Though there were challenges in learning to become friends with people of other traditions, perhaps the greatest challenges came from the criticisms we received from those within our own communities. That is, sadly there was more opposition from our own constituencies about engaging in this process than from people who were “outside” our traditions.
[AB] Since its publication how has the document been used – have you seen its impact in various contexts around the world?
Over the past two-and-a-half years the document has been studied and appropriated in many places: Brazil, India, Norway, Thailand, Nigeria, Myanmar and various other places. Different church bodies have used the document to draft their own codes of conduct; mission agencies and international relief organizations have also adapted its content and used it as a study guide for staff working in inter-religious contexts. In some cases the meetings to discuss the document and its contextualization have been the very first truly all-Christian gathering in that country.
[AB] Have you had any negative reactions to the content of the document? Why do you think this might be?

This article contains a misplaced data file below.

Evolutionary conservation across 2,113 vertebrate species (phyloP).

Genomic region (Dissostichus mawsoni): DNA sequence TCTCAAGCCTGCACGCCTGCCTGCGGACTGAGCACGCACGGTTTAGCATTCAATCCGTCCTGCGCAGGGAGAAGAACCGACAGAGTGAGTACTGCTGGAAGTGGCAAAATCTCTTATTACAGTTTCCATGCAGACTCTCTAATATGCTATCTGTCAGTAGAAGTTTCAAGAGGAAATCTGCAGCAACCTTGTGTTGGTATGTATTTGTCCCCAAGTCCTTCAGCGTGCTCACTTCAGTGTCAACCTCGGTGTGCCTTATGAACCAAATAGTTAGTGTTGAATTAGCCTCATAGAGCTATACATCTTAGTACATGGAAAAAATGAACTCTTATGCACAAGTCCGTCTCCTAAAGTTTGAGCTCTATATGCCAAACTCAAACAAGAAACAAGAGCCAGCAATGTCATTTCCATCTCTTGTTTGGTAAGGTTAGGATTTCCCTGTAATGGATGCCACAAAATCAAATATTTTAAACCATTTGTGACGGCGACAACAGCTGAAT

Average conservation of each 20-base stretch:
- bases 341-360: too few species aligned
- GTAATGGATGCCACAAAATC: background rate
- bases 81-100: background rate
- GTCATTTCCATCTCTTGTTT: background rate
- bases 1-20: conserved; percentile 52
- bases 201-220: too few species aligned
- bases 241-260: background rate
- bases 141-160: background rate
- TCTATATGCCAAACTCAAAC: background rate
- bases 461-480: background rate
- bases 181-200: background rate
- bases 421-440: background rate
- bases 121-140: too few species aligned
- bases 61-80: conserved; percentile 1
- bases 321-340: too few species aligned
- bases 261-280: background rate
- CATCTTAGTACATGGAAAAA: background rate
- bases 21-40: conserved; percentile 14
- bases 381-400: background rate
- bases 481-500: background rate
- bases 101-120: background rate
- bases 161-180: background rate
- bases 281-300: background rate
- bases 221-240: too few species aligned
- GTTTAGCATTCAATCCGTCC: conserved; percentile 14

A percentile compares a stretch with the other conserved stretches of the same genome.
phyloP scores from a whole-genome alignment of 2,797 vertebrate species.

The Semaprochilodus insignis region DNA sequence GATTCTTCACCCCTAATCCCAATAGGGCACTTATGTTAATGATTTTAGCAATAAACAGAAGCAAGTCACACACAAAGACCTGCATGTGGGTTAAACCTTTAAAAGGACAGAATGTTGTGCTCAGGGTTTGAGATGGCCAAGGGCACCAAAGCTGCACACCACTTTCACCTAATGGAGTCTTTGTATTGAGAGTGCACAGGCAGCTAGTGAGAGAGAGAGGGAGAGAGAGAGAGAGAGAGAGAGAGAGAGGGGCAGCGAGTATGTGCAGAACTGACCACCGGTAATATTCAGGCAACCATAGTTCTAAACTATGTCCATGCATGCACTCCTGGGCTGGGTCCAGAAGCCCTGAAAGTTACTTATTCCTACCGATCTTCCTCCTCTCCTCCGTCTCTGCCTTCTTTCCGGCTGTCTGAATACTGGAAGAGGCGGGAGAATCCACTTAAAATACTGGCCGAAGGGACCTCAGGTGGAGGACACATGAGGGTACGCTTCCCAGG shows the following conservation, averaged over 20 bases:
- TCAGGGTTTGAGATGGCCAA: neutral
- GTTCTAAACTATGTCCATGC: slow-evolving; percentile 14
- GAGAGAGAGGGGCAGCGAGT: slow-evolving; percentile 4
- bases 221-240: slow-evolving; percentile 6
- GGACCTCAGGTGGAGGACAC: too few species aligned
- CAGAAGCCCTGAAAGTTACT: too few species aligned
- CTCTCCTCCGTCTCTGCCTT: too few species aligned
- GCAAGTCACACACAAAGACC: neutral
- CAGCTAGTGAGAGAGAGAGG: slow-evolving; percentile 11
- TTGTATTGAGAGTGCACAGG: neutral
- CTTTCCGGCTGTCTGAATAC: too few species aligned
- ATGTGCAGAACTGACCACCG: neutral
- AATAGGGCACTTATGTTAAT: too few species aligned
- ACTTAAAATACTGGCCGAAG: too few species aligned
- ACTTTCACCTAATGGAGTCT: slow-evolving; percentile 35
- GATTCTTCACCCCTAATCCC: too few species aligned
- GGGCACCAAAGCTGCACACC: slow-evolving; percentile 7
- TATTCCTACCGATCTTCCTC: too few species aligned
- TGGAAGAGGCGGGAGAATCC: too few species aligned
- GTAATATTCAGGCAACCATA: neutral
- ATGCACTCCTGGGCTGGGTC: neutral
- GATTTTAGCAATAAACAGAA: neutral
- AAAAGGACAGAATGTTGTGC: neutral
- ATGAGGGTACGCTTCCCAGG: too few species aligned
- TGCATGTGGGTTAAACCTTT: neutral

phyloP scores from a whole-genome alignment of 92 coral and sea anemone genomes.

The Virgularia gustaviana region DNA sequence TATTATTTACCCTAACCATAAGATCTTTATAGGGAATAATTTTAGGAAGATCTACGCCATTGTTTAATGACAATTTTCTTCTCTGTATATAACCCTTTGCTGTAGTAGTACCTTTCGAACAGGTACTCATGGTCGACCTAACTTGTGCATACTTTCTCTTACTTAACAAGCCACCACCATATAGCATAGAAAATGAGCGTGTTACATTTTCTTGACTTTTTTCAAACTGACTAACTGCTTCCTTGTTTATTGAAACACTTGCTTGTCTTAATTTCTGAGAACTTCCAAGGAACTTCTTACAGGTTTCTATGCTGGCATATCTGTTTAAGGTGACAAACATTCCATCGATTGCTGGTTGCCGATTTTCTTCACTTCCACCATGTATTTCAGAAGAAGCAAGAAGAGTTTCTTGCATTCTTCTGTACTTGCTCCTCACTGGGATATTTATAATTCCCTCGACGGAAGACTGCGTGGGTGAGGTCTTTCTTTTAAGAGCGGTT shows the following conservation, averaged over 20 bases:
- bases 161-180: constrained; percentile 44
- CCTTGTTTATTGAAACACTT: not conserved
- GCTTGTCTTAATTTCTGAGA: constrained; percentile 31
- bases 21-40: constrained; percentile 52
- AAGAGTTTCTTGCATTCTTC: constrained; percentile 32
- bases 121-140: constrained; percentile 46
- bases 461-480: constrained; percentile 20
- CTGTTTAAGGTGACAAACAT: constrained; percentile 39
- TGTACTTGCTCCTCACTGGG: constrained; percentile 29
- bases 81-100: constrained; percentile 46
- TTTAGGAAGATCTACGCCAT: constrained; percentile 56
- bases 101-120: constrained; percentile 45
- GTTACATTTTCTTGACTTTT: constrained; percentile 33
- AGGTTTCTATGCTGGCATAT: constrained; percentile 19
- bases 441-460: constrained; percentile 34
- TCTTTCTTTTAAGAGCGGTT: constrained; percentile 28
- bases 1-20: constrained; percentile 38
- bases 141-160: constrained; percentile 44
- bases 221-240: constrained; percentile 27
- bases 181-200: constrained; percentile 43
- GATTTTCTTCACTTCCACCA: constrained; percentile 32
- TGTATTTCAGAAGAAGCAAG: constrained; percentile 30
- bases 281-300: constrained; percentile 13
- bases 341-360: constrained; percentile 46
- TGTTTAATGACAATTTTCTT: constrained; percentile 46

Of course, there have been critics of both the text and the process. As mentioned earlier, many of these critics have come from within our own communities. The document assumes the position of non-violence and non-retaliation and the way of Jesus and some Christians find this very hard to accept. Others have been critical of the content and found it lacking a clearer definition of “mission” or “church” or even “gospel.” It is understandable that such criticisms would come up, but they fail to understand the nature of the document itself and the importance of its process. It is NOT [a] theological treatise nor is it intended as a top-down manual for Christians in inter-religious contexts. For this reason its subtitle is “Recommendations for Conduct”. The whole point is for churches and Christian organizations to study the document and to think about issues that it raises within the particularities of where those churches are, and then to adapt and appropriate as needed, in a grass-roots sort of movement.